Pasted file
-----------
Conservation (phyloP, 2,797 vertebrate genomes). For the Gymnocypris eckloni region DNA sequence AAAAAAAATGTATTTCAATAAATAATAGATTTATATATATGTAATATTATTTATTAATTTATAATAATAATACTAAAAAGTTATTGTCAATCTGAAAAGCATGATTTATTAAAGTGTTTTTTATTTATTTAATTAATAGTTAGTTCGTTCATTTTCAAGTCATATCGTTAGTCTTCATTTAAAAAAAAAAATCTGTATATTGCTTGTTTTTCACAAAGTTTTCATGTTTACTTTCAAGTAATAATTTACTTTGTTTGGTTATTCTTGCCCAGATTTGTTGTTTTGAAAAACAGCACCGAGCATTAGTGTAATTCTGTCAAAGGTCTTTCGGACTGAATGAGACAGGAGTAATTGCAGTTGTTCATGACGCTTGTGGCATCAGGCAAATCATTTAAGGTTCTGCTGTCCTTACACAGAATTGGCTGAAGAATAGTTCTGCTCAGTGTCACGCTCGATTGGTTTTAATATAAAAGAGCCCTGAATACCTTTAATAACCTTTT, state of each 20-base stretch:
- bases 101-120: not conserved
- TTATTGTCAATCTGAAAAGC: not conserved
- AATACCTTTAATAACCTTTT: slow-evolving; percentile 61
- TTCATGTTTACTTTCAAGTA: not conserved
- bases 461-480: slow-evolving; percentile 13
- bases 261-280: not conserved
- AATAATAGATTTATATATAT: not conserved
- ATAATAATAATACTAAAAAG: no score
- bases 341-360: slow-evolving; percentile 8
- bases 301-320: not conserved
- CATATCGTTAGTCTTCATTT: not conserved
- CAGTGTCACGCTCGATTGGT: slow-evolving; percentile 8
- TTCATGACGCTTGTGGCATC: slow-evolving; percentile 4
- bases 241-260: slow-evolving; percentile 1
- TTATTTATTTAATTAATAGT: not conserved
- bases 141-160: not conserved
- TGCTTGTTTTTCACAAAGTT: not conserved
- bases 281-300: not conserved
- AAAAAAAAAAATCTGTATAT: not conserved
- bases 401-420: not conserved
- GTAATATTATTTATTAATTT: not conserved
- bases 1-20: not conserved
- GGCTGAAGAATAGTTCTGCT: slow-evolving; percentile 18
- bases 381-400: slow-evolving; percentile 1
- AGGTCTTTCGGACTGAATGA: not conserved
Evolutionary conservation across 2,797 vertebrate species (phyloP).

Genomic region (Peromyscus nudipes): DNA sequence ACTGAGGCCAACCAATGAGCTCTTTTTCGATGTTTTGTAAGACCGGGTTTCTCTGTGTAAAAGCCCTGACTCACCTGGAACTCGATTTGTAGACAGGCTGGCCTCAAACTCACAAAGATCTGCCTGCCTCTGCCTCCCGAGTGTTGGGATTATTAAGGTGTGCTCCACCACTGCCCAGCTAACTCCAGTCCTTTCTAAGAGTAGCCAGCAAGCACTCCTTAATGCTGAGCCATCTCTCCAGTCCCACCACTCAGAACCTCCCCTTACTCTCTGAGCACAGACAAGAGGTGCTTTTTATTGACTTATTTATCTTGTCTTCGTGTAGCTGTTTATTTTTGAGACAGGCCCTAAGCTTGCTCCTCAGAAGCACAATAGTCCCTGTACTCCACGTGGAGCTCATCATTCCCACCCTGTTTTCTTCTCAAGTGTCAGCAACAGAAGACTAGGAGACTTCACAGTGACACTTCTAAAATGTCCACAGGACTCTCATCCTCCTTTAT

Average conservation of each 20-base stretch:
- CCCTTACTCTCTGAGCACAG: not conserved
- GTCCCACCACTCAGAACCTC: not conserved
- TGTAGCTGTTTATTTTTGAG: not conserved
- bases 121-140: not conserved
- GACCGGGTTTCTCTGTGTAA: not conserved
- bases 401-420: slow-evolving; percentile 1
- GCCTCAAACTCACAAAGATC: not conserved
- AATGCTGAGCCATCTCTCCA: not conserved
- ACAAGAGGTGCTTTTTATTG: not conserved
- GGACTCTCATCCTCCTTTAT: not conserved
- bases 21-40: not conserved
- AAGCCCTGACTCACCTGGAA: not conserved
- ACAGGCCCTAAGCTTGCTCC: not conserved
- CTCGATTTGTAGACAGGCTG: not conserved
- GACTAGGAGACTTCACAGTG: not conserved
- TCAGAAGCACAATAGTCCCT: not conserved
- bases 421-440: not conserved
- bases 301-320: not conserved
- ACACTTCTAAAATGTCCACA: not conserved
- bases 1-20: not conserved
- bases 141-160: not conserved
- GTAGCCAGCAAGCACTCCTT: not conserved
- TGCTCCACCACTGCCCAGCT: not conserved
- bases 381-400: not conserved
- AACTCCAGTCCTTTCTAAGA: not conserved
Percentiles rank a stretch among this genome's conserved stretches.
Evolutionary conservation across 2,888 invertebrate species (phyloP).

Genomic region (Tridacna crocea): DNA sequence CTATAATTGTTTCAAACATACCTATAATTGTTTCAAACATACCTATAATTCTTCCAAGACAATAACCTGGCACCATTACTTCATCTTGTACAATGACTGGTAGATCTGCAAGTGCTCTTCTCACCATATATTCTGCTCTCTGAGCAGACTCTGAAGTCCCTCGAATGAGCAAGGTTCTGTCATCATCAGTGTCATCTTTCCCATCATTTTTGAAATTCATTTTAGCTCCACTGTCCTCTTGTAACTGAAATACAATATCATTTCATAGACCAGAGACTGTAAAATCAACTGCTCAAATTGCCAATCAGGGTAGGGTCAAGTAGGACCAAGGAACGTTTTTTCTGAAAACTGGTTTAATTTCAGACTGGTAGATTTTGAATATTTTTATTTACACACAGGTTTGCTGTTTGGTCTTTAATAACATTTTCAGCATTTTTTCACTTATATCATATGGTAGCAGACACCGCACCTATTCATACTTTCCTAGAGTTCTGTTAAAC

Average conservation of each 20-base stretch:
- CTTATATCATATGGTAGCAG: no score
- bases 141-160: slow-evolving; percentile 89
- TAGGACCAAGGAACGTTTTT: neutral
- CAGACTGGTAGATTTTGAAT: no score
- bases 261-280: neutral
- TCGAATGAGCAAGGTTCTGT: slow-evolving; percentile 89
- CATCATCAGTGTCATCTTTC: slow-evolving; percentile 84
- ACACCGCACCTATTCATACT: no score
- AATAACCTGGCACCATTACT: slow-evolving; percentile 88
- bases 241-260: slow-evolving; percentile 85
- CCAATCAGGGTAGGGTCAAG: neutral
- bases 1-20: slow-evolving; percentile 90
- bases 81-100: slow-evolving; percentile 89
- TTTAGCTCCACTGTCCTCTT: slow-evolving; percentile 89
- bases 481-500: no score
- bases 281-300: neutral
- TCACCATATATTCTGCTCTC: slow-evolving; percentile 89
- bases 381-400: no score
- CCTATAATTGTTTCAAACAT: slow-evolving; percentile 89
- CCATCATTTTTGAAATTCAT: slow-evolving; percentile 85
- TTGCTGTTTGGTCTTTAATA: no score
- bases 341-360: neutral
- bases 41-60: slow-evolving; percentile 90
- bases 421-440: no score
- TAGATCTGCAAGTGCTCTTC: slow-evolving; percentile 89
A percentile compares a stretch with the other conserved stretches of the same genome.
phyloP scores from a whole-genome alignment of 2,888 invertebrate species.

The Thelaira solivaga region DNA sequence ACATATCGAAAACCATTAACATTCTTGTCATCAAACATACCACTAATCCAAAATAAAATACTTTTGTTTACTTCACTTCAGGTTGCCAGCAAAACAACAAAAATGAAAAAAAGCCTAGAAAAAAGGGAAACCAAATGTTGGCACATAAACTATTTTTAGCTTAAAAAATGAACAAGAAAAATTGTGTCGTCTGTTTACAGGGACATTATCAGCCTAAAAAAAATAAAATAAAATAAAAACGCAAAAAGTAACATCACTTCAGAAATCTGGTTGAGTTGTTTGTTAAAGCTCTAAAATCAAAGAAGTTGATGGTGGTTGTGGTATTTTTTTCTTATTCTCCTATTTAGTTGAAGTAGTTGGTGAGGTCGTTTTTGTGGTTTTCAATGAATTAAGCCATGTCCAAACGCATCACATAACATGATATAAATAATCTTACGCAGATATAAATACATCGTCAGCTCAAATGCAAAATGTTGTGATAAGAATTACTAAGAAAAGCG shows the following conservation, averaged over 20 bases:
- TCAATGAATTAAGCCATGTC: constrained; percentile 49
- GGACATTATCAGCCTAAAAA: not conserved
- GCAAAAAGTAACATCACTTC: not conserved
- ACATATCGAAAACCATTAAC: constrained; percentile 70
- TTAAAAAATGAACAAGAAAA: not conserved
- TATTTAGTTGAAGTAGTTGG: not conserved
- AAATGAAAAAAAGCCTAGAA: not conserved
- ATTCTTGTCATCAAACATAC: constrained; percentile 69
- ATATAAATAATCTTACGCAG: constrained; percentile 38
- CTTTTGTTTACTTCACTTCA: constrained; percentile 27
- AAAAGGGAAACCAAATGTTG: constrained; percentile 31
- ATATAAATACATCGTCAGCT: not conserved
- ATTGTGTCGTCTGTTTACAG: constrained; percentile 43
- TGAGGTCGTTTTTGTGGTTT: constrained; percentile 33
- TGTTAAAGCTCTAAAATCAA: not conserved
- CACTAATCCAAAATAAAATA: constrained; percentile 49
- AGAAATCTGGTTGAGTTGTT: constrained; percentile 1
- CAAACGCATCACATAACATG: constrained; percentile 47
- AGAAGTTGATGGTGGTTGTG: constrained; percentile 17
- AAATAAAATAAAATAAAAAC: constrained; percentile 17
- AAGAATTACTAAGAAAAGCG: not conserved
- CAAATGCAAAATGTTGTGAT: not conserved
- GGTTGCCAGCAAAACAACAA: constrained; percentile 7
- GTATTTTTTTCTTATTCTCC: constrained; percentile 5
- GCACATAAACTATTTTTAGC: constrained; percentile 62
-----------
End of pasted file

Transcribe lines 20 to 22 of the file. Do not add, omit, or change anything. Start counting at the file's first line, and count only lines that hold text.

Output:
- AAAAAAAAAAATCTGTATAT: not conserved
- bases 401-420: not conserved
- GTAATATTATTTATTAATTT: not conserved